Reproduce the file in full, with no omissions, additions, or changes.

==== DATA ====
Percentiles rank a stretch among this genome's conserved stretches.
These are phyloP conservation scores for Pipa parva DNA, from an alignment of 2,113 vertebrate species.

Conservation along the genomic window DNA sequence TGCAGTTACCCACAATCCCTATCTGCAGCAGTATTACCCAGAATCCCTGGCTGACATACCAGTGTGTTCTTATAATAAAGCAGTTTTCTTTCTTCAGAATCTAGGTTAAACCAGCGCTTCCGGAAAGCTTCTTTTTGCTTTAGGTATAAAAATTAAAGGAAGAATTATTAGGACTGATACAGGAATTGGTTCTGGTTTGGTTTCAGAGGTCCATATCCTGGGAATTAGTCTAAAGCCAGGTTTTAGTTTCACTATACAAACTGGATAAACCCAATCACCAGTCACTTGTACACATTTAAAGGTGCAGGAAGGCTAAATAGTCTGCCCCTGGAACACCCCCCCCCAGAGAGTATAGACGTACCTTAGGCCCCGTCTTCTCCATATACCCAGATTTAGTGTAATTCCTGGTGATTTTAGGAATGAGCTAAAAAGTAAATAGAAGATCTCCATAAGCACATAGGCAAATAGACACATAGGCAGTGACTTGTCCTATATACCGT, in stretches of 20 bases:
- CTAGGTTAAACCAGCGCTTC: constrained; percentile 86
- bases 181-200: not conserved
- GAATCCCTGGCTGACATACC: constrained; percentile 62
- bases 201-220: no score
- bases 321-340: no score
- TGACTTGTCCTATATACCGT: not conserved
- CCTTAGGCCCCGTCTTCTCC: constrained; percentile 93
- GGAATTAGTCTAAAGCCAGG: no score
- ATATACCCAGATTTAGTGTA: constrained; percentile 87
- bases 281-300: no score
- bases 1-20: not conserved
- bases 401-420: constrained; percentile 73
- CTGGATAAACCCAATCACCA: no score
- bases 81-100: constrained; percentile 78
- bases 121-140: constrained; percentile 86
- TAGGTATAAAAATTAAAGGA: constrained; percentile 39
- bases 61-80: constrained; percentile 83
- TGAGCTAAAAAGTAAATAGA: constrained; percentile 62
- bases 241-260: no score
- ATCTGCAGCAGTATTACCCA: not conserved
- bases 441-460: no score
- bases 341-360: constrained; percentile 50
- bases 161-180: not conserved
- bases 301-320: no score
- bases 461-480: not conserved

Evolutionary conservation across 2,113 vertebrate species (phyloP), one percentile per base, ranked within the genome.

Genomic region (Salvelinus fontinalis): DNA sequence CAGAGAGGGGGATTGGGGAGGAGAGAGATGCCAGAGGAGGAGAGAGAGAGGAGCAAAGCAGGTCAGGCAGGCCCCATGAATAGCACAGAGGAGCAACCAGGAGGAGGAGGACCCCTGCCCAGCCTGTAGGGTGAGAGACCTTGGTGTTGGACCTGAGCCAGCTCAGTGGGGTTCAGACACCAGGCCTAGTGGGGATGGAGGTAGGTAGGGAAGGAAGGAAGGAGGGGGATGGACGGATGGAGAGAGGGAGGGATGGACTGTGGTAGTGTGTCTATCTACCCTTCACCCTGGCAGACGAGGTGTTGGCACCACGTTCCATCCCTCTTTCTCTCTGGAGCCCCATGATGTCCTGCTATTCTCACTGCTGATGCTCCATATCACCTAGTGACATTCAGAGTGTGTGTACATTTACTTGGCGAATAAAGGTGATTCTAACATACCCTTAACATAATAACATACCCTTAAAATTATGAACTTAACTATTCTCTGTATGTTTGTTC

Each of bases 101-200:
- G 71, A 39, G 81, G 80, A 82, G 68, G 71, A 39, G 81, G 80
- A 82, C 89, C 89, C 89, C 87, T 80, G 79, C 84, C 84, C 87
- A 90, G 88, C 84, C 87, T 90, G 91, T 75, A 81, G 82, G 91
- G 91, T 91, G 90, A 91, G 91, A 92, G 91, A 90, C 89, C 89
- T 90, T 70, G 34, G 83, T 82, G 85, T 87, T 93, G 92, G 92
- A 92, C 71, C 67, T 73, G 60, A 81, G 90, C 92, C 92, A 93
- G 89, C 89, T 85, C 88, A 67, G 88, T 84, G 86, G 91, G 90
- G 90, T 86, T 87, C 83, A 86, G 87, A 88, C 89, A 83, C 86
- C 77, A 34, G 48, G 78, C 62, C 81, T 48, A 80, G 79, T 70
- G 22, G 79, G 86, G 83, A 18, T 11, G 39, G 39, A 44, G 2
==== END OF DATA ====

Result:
Percentiles rank a stretch among this genome's conserved stretches.
These are phyloP conservation scores for Pipa parva DNA, from an alignment of 2,113 vertebrate species.

Conservation along the genomic window DNA sequence TGCAGTTACCCACAATCCCTATCTGCAGCAGTATTACCCAGAATCCCTGGCTGACATACCAGTGTGTTCTTATAATAAAGCAGTTTTCTTTCTTCAGAATCTAGGTTAAACCAGCGCTTCCGGAAAGCTTCTTTTTGCTTTAGGTATAAAAATTAAAGGAAGAATTATTAGGACTGATACAGGAATTGGTTCTGGTTTGGTTTCAGAGGTCCATATCCTGGGAATTAGTCTAAAGCCAGGTTTTAGTTTCACTATACAAACTGGATAAACCCAATCACCAGTCACTTGTACACATTTAAAGGTGCAGGAAGGCTAAATAGTCTGCCCCTGGAACACCCCCCCCCAGAGAGTATAGACGTACCTTAGGCCCCGTCTTCTCCATATACCCAGATTTAGTGTAATTCCTGGTGATTTTAGGAATGAGCTAAAAAGTAAATAGAAGATCTCCATAAGCACATAGGCAAATAGACACATAGGCAGTGACTTGTCCTATATACCGT, in stretches of 20 bases:
- CTAGGTTAAACCAGCGCTTC: constrained; percentile 86
- bases 181-200: not conserved
- GAATCCCTGGCTGACATACC: constrained; percentile 62
- bases 201-220: no score
- bases 321-340: no score
- TGACTTGTCCTATATACCGT: not conserved
- CCTTAGGCCCCGTCTTCTCC: constrained; percentile 93
- GGAATTAGTCTAAAGCCAGG: no score
- ATATACCCAGATTTAGTGTA: constrained; percentile 87
- bases 281-300: no score
- bases 1-20: not conserved
- bases 401-420: constrained; percentile 73
- CTGGATAAACCCAATCACCA: no score
- bases 81-100: constrained; percentile 78
- bases 121-140: constrained; percentile 86
- TAGGTATAAAAATTAAAGGA: constrained; percentile 39
- bases 61-80: constrained; percentile 83
- TGAGCTAAAAAGTAAATAGA: constrained; percentile 62
- bases 241-260: no score
- ATCTGCAGCAGTATTACCCA: not conserved
- bases 441-460: no score
- bases 341-360: constrained; percentile 50
- bases 161-180: not conserved
- bases 301-320: no score
- bases 461-480: not conserved

Evolutionary conservation across 2,113 vertebrate species (phyloP), one percentile per base, ranked within the genome.

Genomic region (Salvelinus fontinalis): DNA sequence CAGAGAGGGGGATTGGGGAGGAGAGAGATGCCAGAGGAGGAGAGAGAGAGGAGCAAAGCAGGTCAGGCAGGCCCCATGAATAGCACAGAGGAGCAACCAGGAGGAGGAGGACCCCTGCCCAGCCTGTAGGGTGAGAGACCTTGGTGTTGGACCTGAGCCAGCTCAGTGGGGTTCAGACACCAGGCCTAGTGGGGATGGAGGTAGGTAGGGAAGGAAGGAAGGAGGGGGATGGACGGATGGAGAGAGGGAGGGATGGACTGTGGTAGTGTGTCTATCTACCCTTCACCCTGGCAGACGAGGTGTTGGCACCACGTTCCATCCCTCTTTCTCTCTGGAGCCCCATGATGTCCTGCTATTCTCACTGCTGATGCTCCATATCACCTAGTGACATTCAGAGTGTGTGTACATTTACTTGGCGAATAAAGGTGATTCTAACATACCCTTAACATAATAACATACCCTTAAAATTATGAACTTAACTATTCTCTGTATGTTTGTTC

Each of bases 101-200:
- G 71, A 39, G 81, G 80, A 82, G 68, G 71, A 39, G 81, G 80
- A 82, C 89, C 89, C 89, C 87, T 80, G 79, C 84, C 84, C 87
- A 90, G 88, C 84, C 87, T 90, G 91, T 75, A 81, G 82, G 91
- G 91, T 91, G 90, A 91, G 91, A 92, G 91, A 90, C 89, C 89
- T 90, T 70, G 34, G 83, T 82, G 85, T 87, T 93, G 92, G 92
- A 92, C 71, C 67, T 73, G 60, A 81, G 90, C 92, C 92, A 93
- G 89, C 89, T 85, C 88, A 67, G 88, T 84, G 86, G 91, G 90
- G 90, T 86, T 87, C 83, A 86, G 87, A 88, C 89, A 83, C 86
- C 77, A 34, G 48, G 78, C 62, C 81, T 48, A 80, G 79, T 70
- G 22, G 79, G 86, G 83, A 18, T 11, G 39, G 39, A 44, G 2